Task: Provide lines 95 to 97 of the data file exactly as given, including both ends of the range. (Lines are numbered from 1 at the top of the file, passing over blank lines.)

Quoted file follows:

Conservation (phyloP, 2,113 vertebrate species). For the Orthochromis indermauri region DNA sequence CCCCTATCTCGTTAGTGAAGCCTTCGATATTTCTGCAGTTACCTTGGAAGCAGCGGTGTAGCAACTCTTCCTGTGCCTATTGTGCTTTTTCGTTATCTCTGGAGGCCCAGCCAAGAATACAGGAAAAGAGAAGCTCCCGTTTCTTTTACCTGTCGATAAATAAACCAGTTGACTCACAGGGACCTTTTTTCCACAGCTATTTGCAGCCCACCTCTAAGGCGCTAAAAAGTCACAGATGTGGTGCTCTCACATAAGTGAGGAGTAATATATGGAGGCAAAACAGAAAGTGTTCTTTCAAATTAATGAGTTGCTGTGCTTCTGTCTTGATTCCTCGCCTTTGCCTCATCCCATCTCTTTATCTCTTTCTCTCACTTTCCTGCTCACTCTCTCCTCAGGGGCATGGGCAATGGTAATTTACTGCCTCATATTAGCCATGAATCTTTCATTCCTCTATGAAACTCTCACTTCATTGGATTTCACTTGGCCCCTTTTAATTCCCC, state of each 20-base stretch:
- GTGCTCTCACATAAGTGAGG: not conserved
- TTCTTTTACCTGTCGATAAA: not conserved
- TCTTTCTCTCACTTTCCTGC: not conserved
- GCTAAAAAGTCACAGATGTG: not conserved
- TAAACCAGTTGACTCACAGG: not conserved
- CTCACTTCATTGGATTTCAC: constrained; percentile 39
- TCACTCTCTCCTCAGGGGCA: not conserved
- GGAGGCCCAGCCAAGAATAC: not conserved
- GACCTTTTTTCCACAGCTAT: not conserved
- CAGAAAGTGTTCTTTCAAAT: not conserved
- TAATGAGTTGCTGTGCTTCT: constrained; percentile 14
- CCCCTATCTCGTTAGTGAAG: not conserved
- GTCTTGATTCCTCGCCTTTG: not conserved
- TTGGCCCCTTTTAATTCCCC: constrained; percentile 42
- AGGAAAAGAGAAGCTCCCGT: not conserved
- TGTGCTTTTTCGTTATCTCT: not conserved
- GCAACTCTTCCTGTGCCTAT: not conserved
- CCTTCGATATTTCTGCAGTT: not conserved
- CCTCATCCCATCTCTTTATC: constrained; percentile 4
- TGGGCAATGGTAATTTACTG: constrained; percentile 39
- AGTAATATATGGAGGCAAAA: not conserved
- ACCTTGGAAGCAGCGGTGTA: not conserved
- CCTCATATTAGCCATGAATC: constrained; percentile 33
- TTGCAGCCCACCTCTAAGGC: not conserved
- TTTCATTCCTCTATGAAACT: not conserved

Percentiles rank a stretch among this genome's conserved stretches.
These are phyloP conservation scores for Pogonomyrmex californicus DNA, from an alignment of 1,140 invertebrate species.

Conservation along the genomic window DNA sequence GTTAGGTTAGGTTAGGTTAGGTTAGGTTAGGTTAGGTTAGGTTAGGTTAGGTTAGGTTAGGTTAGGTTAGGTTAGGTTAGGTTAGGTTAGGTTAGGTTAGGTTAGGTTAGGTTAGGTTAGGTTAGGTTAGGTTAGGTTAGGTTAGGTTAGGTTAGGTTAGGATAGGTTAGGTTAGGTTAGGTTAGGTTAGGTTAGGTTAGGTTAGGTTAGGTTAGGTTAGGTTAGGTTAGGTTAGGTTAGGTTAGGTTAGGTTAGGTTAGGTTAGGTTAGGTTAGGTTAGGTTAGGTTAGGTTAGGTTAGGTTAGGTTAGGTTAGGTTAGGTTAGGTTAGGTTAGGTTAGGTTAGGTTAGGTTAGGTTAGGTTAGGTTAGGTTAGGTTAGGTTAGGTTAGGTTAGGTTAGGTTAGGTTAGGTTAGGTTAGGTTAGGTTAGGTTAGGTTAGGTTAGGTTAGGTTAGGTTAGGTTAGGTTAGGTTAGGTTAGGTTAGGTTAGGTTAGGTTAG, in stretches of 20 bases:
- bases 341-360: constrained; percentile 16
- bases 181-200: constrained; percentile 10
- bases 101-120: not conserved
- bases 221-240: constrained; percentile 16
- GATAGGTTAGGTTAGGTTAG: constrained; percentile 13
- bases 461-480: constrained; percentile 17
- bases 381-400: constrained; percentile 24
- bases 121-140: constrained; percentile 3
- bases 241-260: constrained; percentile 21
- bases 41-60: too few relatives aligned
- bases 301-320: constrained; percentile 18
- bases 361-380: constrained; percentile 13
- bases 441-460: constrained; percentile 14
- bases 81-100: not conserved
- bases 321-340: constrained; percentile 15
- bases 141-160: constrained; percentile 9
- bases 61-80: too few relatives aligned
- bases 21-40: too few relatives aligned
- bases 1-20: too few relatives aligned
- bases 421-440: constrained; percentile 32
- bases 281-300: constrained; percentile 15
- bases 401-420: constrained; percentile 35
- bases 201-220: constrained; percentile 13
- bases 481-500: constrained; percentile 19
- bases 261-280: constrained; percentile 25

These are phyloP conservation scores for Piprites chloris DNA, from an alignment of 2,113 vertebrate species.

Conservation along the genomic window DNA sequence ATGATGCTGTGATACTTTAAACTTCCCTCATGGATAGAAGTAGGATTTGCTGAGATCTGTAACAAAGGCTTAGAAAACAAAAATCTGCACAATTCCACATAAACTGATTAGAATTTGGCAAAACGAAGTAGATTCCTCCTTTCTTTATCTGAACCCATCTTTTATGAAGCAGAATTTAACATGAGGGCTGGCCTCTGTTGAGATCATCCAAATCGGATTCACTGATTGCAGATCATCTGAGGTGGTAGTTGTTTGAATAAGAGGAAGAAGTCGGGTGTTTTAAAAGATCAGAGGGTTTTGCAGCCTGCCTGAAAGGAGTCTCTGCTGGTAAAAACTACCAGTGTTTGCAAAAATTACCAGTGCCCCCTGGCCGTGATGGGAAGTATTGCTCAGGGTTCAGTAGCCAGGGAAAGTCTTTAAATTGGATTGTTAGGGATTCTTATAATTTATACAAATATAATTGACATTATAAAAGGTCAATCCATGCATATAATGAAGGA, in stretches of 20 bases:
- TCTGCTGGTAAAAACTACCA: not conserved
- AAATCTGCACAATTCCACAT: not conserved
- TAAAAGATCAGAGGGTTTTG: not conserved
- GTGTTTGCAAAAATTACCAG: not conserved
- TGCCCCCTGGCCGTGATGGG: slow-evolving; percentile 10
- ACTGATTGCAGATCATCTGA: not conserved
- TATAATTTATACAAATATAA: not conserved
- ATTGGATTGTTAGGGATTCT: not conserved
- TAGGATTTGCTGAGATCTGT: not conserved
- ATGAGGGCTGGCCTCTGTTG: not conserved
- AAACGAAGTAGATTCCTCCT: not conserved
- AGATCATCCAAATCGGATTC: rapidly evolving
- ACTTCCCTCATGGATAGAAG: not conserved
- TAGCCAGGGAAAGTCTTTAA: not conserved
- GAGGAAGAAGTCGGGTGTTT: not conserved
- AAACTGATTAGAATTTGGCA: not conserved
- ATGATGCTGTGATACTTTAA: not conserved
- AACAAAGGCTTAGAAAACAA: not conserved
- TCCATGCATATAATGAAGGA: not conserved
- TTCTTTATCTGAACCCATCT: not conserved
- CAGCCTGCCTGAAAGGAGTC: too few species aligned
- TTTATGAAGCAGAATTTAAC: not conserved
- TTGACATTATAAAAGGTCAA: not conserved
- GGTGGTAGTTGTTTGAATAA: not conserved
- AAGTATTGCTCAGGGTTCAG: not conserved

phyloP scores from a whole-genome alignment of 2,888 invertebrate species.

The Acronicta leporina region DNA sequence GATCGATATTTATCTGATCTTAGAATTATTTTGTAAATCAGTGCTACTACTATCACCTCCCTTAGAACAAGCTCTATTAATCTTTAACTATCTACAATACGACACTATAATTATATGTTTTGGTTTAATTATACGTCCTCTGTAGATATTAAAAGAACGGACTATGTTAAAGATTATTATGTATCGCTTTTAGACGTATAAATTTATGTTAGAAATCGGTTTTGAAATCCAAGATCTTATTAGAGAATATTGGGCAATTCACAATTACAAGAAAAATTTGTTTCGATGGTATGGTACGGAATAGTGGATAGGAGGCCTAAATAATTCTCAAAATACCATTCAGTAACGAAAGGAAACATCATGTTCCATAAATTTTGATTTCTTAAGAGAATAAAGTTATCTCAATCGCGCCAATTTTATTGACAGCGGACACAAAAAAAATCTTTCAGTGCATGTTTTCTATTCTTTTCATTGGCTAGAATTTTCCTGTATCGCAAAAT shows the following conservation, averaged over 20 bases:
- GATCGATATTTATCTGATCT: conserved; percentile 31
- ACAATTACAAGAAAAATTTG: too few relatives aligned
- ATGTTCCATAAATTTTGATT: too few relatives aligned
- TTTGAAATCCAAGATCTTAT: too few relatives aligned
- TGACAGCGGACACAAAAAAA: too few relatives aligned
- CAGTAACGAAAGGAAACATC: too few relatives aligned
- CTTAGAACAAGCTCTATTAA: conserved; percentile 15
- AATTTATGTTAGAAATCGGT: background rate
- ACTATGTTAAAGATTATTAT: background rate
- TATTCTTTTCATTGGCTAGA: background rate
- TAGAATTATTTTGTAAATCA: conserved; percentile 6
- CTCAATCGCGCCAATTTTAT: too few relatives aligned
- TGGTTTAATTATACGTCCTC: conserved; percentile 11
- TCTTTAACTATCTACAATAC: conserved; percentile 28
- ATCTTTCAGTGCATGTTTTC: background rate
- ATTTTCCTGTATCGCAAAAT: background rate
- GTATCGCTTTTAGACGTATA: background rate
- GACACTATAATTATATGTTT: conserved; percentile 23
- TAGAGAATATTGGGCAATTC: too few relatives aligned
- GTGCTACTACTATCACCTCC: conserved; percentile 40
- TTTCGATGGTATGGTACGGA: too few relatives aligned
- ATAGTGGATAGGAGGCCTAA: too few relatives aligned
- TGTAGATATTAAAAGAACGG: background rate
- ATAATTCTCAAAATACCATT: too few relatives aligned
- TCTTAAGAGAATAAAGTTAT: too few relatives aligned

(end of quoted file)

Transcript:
- CTCAATCGCGCCAATTTTAT: too few relatives aligned
- TGGTTTAATTATACGTCCTC: conserved; percentile 11
- TCTTTAACTATCTACAATAC: conserved; percentile 28